Instead, an athlete needs to be marketing themselves to college coaches! They should start sending college coaches emails during their freshman and sophomore years to let them know about their interest in their college.
This includes sending your GPA, intended major, position, a 5-10 minutes video-link of game film (How Do I Make a Video for a College Coach?), future game schedules, and your coach’s contact information.
The student-athlete should also fill out the recruiting questionnaire on the college’s athletic website to be placed into their databases.
Here’s a FREE Special Report on “Strategies to Emailing A College Coach”.
2) “I REALLY Want My Child to Play at This College. I’ll Contact the Coach to Let Them Know About My Child’s Interest.”
The college coach wants to hear from the prospective student-athlete, NOT the parents.
With college coaches receiving 100s of emails a month from recruits, many use parents contacting them as an easy way of filtering through the list. Student-athletes should be contacting coaches as they are the ones who are going to play for that coach, not the parent.
Parents can help their children with the process by proofreading emails, keeping spreadsheets of information from various colleges interactions, and helping to do research to narrow down the search of what might be a good fit academically, athletically, and socially.
So why shouldn’t the parent contact the college coach for their child? It shows coaches that:
- the parent is more interested in the student playing at the next level than the child,
- the student-athlete is likely lazy and not wanting to take charge of their future, and
- These parents are likely going to be “helicopter” parents if this child plays in their program.
Want to know more about what a parent’s role should be in the college recruiting process ? Read this blog that had over 5000 shares on Facebook: “My High School Student-Athlete is Sooooooo Busy….I’ll Contact the College Coach For Them!”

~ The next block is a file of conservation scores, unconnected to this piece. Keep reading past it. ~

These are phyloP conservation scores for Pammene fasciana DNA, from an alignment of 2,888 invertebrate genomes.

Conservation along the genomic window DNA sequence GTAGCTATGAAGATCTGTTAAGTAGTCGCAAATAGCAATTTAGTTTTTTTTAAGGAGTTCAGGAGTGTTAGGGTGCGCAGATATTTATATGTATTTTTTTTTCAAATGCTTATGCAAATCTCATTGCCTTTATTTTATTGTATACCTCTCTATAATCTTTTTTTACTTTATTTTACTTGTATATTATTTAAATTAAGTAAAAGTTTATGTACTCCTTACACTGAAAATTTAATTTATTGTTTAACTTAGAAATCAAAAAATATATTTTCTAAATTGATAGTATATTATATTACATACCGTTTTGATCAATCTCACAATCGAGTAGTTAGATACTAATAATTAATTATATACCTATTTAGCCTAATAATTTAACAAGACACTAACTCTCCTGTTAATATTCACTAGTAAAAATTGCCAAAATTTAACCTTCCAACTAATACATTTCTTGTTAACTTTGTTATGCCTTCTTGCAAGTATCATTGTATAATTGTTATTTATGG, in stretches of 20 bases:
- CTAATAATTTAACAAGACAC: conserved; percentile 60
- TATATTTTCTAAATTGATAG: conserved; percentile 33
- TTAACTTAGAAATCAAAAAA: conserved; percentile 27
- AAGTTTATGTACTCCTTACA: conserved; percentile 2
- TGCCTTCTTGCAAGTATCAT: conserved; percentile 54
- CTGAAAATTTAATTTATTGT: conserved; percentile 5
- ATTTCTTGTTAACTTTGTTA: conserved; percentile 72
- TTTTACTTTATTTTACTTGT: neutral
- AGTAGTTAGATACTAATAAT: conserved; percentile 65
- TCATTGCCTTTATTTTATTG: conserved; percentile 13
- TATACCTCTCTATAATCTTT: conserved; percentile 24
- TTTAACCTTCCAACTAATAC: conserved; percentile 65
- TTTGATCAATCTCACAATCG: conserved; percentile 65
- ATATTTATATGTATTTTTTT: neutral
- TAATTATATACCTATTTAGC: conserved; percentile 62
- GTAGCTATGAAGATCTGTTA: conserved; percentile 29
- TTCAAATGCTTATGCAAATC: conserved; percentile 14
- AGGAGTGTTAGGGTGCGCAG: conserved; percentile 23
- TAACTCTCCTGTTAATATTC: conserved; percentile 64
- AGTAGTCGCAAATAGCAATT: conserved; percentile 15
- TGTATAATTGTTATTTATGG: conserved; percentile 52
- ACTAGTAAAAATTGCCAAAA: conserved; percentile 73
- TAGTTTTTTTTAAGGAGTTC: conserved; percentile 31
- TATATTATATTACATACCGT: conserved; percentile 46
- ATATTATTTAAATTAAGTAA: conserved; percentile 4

3) “I Have Been Invited to Their Summer/ID Camp, so They Must Want Me as a Recruit!”
Since the NCAA restricts some of the types of communication that college coaches can have with prospects, one should not believe a camp invite equals a coach’s interest in you as a recruit.
Having worked hundreds of camps as a college coach for my own program and being on camp staffs with schools in the ACC, SEC, Atlantic 10, Colonial Athletic Association, and many more, I want to tell you one simple fact that most college coaches probably don’t want to get out: Most college coaches use camps as a way to make money for their programs, their assistants, and themselves.
But Coach, are there some camps that are legitimately trying to use their camps to identify potential recruits for their programs? YES!
If you are very interested in a specific college, it is recommended that you attend one of their camps during the summer between your freshman/sophomore year and also during your sophomore/junior year.
This will allow you to see the campus, interact with the coaches and current players, and understand more about that specific program.
It’s important to note that the NCAA does regulate some of the types of conversations a college coach can have with a camper while on campus. There has been some recent legislation released (on the NCAA website) regarding these interactions depending on the sport and student-athlete’s graduation year. Here’s a blog to help you decide which camps you should attend,
If you are looking to continuing to play your sport in college, do your research on the college to make sure it fits you academically, athletically, and socially.
Make sure you let them know early in your high school career that you are interested by sending them a professional email so you won’t fall through the cracks of the college coach evaluating you!
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This article originally appeared on rlopezcoaching.com